That which is eternal is eternal and lasts, that which is not shall pass away. One facet of history is that what stands the test of time is confirmed as truth – what is not truth passes away into obscurity or becomes a bygone relic only to be studied but not applied. The church just by the test of history has stood the tides and sandstorms of time.
“‘Heaven and earth shall pass away, but my words shall not pass away.’ The civilization of antiquity was the whole world: and men no more dreamed of its ending than of the ending of daylight. They could not imagine another order unless it were in another world. The civilization of the world has passed away and those words have not passed away. In the long night of the Dark Ages feudalism was so familiar a thing that no man could imagine himself without a lord: and religion was so woven into that network that no man would have believed they could be torn asunder. Feudalism itself was torn to rags and rotted away in the popular life of the true Middle Ages; and the first and freshest power in that new freedom was the old religion. Feudalism had passed away, and the words did not pass away. The whole medieval order, in many ways so complete and almost cosmic a home for man, wore out gradually in its turn and here at least it was thought that the words would die. They went forth across the radiant abyss of the Renaissance and in fifty years were using all its light and learning for new religious foundations, new apologetics, new saints. It was supposed to have been withered up at last in the dry light of the Age of Reason; it was supposed to have disappeared ultimately in the earthquake of the Age of Revolution. Science explained it away; and it was still there. History disinterred it in the past; and it appeared suddenly in the future. To-day it stands once more in our path; and even as we watch it, it grows.”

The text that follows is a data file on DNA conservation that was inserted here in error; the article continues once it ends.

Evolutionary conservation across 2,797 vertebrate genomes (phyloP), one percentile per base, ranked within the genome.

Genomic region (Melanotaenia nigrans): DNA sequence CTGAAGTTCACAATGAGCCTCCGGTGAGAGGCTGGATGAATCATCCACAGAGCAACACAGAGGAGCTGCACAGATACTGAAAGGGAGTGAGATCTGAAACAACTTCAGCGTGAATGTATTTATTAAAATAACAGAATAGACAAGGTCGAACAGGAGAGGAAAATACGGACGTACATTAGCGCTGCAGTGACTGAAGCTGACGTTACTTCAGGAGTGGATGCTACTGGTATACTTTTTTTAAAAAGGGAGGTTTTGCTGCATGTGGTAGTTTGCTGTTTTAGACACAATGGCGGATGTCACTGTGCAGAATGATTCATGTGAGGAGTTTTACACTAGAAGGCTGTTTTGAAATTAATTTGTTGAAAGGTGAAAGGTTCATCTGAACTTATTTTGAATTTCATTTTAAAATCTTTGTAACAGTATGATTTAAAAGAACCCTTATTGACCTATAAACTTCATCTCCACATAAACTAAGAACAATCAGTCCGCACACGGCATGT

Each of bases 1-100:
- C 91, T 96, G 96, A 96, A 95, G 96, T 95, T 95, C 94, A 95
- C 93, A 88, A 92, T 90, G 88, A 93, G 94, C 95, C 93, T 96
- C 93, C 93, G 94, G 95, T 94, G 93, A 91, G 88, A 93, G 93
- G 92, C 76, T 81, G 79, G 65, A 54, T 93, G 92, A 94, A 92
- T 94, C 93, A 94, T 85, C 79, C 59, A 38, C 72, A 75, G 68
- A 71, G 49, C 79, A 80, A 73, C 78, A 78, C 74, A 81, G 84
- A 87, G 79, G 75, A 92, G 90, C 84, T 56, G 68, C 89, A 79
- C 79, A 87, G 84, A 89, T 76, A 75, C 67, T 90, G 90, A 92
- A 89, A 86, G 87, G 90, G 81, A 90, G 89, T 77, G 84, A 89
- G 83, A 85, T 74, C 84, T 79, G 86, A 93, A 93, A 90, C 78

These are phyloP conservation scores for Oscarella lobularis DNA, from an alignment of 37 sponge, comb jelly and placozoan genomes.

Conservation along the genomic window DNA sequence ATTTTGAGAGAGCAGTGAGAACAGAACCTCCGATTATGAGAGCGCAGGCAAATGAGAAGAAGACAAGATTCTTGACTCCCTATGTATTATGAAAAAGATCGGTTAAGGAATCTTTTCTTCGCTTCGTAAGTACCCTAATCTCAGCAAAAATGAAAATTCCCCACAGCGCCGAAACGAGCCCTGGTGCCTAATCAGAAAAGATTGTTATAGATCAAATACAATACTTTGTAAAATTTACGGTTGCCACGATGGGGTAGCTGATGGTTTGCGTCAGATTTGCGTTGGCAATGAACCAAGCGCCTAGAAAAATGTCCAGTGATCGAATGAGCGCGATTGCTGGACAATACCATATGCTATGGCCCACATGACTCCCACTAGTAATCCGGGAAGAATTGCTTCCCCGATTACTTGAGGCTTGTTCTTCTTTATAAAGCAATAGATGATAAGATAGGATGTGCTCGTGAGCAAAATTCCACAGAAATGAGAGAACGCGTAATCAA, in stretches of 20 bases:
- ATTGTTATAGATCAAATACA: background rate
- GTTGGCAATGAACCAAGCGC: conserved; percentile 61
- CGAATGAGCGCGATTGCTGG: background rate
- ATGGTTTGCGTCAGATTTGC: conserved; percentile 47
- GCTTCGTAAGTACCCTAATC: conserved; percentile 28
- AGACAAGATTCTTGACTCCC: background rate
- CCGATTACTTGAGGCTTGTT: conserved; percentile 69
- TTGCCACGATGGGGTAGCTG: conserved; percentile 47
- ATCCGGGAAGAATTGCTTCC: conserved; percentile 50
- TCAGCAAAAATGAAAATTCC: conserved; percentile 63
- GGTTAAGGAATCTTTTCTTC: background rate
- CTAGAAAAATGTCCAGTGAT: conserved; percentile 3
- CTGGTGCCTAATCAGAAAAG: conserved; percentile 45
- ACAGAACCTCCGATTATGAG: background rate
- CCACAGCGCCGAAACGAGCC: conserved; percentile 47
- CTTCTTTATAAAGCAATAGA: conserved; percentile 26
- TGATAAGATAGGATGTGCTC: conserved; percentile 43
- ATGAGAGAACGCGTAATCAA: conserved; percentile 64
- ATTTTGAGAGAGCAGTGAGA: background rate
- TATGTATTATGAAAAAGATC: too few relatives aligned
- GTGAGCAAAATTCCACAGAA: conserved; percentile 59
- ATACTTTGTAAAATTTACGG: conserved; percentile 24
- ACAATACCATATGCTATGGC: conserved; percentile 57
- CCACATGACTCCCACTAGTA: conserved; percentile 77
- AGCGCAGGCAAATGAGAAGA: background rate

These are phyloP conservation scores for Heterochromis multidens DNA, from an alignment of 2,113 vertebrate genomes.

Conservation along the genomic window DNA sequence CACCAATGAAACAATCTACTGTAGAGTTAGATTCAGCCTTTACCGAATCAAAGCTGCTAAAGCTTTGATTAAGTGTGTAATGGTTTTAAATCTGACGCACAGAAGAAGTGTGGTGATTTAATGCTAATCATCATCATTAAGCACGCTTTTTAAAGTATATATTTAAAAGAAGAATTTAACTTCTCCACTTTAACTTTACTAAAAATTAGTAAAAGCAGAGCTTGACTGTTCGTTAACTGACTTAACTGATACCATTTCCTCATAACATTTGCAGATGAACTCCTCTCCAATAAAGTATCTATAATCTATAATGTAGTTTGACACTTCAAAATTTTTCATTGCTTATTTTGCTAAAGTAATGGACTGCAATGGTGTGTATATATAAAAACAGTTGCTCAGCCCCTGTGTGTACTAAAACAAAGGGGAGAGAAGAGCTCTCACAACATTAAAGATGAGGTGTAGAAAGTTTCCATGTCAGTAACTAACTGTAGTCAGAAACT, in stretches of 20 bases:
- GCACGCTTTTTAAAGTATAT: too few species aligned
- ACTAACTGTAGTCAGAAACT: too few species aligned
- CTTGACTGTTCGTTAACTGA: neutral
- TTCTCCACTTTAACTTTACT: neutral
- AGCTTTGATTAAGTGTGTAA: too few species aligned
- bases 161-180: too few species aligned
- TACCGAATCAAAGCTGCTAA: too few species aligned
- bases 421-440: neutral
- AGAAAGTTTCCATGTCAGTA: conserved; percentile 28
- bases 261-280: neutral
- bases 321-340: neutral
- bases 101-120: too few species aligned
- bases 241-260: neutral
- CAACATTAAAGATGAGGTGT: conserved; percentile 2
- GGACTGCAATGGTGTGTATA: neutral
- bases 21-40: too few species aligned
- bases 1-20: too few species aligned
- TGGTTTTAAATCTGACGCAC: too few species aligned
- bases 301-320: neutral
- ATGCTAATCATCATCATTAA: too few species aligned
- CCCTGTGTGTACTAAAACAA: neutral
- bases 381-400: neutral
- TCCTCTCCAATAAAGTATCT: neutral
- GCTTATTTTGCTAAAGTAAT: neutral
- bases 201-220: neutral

The battle between the corruptible and the incorruptible continues. Every time the eternal is knocked down the seemingly defeated, it stands brushes off the dust it has accumulated and reenters the fray refreshed. Nietzsche was only half right, we can kill God (in fact we did) but in spite of this God continually resurrects the world and the church. Like the glorious time when God was killed, when the church dies; just like with Christ is rises in glory and shakes the foundations of the world.